HEART/Meriwest First Time Homebuyer Workshop on Saturday Nov 16, 2013
The Shops at Tanforan
1150 El Camino Real
Go to main entrance, between BJ's & Barnes & Noble
3rd door on the right
San Bruno, CA 94066
Saturday November 16, 2013 from 10:30 AM to 12:00 PM PST
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|HEART and Meriwest Mortgage together offer a downpayment loan and mortgage program to help first time homebuyers in San Mateo County buy a home with 5% down and no PMI.Find out more at our free First TIme Homebuyer workshop on Saturday, November 16 from 10:30-12:00 at the Shops at Tanforan in San Bruno. This popular program has helped over 50 families buy their first home in San Mateo County. Find out if you qualify on our website.
You may buy a house or condo up to $521,250 anywhere in the County except Daly City with this special program.. We'll have representatives from Prudential CA Realty on hand to talk about what might be available in this challenging real estate market and how to make a successful offer.
Space is limited. Please click on the link below to register or RSVP now.
|We look forward to working with you. Please contact Paula Stinson at HEART or John Souza at Meriwest Mortgage, 408-849-7115 if you have any questions.Sincerely,
HEART of San Mateo County
650-872-4444 x 4#
Every year, RayTana & Associates puts on this Toy Food Drive Car Show for the benefit of the less fortunate in our community. If you have a car you'd like to register, contact Ray at (650) 589-8930 for more information.
There will be awards and a raffle to raise funds for this event. Please bring a new, unwrapped Toy and non-perisable food items. There will be classic cars, street machines, rods, trucks, unfinished and foreign vehicles.
It will be held at
November 2, 2013 from 8 AM to 3 PM
Santo Cristo Hall
41 Oak Avenue (Corner of Mission Road just south of the Bart station)
South San Francisco
FREE LUNCH WITH A TOY AND BAG OF FOOD DONATION WHEN YOU REGISTER YOUR CAR!
Come by and check it out;.
If you have a senior in your life, today would be the day to do something nice for them - even if that senior happens to be you or your spouse.
Just came from the City Council meeting where they approved the minutes from the July 24th meeting to no longer require point of sale sewer lateral inspections.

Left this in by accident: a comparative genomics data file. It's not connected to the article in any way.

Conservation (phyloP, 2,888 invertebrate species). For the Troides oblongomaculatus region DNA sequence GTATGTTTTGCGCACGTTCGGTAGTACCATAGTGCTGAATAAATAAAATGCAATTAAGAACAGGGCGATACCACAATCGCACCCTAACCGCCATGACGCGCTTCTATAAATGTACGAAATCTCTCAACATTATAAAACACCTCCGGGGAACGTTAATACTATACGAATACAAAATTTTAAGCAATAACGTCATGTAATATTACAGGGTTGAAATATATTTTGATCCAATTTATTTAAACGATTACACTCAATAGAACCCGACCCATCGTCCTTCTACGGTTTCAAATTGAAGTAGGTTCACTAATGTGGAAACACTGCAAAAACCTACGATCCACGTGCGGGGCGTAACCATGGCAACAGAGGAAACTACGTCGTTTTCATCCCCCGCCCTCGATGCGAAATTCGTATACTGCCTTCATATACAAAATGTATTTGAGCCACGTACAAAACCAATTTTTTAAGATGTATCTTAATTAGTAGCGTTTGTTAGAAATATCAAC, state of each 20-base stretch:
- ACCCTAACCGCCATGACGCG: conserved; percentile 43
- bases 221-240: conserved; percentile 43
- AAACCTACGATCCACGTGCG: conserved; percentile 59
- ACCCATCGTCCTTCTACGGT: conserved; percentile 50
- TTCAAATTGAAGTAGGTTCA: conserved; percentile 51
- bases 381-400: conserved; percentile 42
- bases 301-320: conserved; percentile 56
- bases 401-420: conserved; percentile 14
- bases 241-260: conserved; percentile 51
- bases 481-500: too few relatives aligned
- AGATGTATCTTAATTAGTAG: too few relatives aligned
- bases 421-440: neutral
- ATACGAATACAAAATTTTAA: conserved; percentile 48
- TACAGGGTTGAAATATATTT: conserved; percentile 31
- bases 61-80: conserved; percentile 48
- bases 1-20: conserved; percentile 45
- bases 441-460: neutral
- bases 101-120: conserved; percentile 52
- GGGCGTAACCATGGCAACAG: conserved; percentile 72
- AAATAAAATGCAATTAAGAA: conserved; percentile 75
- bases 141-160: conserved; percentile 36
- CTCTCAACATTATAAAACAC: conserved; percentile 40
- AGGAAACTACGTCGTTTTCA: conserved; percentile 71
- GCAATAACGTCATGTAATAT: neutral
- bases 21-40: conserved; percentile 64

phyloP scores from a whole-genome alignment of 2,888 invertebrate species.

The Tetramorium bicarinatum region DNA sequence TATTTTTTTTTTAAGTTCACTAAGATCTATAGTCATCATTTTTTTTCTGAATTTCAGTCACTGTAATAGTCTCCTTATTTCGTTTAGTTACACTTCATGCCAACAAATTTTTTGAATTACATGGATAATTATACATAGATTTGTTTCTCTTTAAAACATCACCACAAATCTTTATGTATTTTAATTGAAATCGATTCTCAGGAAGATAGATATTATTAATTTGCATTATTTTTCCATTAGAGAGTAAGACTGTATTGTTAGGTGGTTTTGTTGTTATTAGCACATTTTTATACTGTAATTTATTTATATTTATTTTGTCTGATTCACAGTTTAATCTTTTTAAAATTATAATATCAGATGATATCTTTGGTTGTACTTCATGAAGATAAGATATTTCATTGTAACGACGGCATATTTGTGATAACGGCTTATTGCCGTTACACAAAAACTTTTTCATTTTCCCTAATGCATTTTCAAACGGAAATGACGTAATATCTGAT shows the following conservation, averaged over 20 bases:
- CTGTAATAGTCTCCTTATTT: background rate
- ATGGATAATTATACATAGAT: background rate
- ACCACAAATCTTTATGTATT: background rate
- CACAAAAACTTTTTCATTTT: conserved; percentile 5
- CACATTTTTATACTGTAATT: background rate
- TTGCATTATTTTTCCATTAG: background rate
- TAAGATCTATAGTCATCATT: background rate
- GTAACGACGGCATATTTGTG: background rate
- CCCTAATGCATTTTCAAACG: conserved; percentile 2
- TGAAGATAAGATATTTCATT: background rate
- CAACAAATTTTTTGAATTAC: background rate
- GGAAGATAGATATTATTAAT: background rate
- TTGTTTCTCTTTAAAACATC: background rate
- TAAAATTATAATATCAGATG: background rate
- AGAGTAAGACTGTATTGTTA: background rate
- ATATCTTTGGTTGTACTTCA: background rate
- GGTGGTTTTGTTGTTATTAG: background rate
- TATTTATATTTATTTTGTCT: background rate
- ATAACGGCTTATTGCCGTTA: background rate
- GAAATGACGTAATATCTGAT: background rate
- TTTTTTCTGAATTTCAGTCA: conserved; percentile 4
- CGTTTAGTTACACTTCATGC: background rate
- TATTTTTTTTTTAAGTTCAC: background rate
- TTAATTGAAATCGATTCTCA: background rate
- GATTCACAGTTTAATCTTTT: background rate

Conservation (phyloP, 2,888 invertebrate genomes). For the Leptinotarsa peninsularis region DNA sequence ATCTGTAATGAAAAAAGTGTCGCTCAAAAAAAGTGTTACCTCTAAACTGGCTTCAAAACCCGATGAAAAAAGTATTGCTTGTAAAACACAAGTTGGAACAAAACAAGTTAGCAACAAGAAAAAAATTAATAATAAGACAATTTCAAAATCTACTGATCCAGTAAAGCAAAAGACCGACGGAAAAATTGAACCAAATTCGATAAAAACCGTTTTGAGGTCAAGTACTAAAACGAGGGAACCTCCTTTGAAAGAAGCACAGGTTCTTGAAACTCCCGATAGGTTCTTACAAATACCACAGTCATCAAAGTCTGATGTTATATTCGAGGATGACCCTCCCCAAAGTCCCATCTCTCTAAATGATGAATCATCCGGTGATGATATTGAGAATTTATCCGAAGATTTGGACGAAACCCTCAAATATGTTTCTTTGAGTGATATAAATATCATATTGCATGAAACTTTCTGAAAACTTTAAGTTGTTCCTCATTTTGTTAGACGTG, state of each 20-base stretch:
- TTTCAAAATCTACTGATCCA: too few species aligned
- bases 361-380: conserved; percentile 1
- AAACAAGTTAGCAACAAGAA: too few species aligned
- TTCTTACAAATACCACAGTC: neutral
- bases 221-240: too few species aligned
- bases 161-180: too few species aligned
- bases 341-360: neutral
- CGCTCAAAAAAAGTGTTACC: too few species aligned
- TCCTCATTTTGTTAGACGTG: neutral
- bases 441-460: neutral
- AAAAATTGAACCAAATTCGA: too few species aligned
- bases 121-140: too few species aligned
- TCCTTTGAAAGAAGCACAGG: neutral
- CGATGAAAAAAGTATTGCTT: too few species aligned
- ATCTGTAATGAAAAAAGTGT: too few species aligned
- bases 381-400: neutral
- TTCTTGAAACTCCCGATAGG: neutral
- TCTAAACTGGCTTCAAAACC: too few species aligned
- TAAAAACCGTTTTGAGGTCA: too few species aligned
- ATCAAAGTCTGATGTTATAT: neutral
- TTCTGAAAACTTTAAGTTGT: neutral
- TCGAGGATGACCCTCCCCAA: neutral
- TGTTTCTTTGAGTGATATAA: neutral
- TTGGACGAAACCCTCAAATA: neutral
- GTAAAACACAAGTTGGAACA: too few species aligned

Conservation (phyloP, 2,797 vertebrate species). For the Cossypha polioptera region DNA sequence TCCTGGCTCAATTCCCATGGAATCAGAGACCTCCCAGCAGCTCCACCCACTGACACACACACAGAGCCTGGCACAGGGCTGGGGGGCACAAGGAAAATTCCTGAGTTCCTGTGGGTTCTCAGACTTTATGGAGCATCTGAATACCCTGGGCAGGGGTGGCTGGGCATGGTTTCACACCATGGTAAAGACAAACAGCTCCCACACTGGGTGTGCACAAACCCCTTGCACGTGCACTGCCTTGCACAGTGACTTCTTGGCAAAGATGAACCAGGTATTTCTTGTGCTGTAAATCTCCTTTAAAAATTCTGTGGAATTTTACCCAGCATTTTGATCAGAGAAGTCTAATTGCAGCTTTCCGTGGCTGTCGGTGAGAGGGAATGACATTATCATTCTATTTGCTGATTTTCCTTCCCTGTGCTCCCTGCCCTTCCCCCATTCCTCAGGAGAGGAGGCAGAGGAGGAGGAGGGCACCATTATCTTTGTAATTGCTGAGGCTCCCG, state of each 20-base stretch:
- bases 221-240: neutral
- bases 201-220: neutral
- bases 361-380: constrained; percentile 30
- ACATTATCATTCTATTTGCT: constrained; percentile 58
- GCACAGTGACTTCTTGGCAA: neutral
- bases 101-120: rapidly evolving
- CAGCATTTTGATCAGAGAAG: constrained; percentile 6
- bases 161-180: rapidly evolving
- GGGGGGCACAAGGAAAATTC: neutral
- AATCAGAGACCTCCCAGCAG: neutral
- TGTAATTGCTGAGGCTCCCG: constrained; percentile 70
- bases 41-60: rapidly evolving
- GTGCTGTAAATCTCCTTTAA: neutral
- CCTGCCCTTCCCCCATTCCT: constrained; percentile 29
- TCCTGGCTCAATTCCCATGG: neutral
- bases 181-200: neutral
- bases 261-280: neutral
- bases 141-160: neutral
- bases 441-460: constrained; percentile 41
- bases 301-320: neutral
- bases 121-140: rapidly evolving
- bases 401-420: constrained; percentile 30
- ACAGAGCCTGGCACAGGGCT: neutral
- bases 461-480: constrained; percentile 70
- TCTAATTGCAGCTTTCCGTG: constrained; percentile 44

Just this year, an ordinance was put into place to have these inspections when a homeowner sold their home. Apparently, it was causing a problem in more ways that it solved. One of the problems was many years ago, parcels of land were separated but the sewer systems were still connected to the neighboring properties. Once this ordinance went into place and the seller had to comply, many sewer systems that were connected were also affected. This caused financial problems for the neighbor who wasn't selling and did not have the funds to repair the faulty lines. There have been other issues including the time it took away from other duties of Public Works.
Last month, Terry White, the Director of Public Works asked City Council to change the ordinance to no longer require these inspections at time of sale.
So, thank you City Council for the vote and Terry White for bringing this back to Council.
This change becomes effective 30 days from today.
The downsides of cash
Source: The Wall Street Journal
All-cash offers usually trump all others because the seller can be sure that the lender won’t kill the deal by not approving the buyer’s financing or appraisal. Since cash buyers can close quickly, sellers who are ready to move on with another home purchase find that a plus, too. So cash buyers often can buy a house for less money than someone who must get a mortgage. However, there is a downside. Without a bank as a backstop, one can easily make a mistake, and the consequences will be the buyer’s responsibly alone. Making sense of the story
- Most buyers find getting a mortgage to be a nail-biting hassle because they have to go through various levels of approvals. They must make a down payment, meet loan-to-value ratios, and pay for independent appraisals, title insurance, and homeowner’s insurance. These precautions are done for the bank’s protection and not the buyer’s. But they have the ancillary effect of protecting buyers who may be swept away by emotion after finding their dream home and making a purchase they shouldn’t.
- Consider appraisals: Lenders always require them, but cash buyers rarely get them. Instead, cash buyers rely solely on comparable sales supplied by their agents, or plucked from websites such as Trulia or Zillow, to give them an idea of what to pay for a house.
- In some cases, cash buyers don’t carefully compare the square footage, number of rooms, quality of construction, and other factors that appraisers do when they rule on a house’s worth. So the possibility that cash buyers could pay more than market value for a home is very real.
- Ironically, there is a possibility that a cash buyer could lose a house in a bidding war because they bid too low, assuming that sellers will automatically choose cash over a mortgage. That is not always the case, especially if the buyers are prequalified and the sellers don’t need a quick closing.
- In rapidly heating markets, some cash buyers may forego inspections to make their offers irresistible. That is one of the worst mistakes any buyer can make, since serious flaws can be hard to detect for untrained eyes.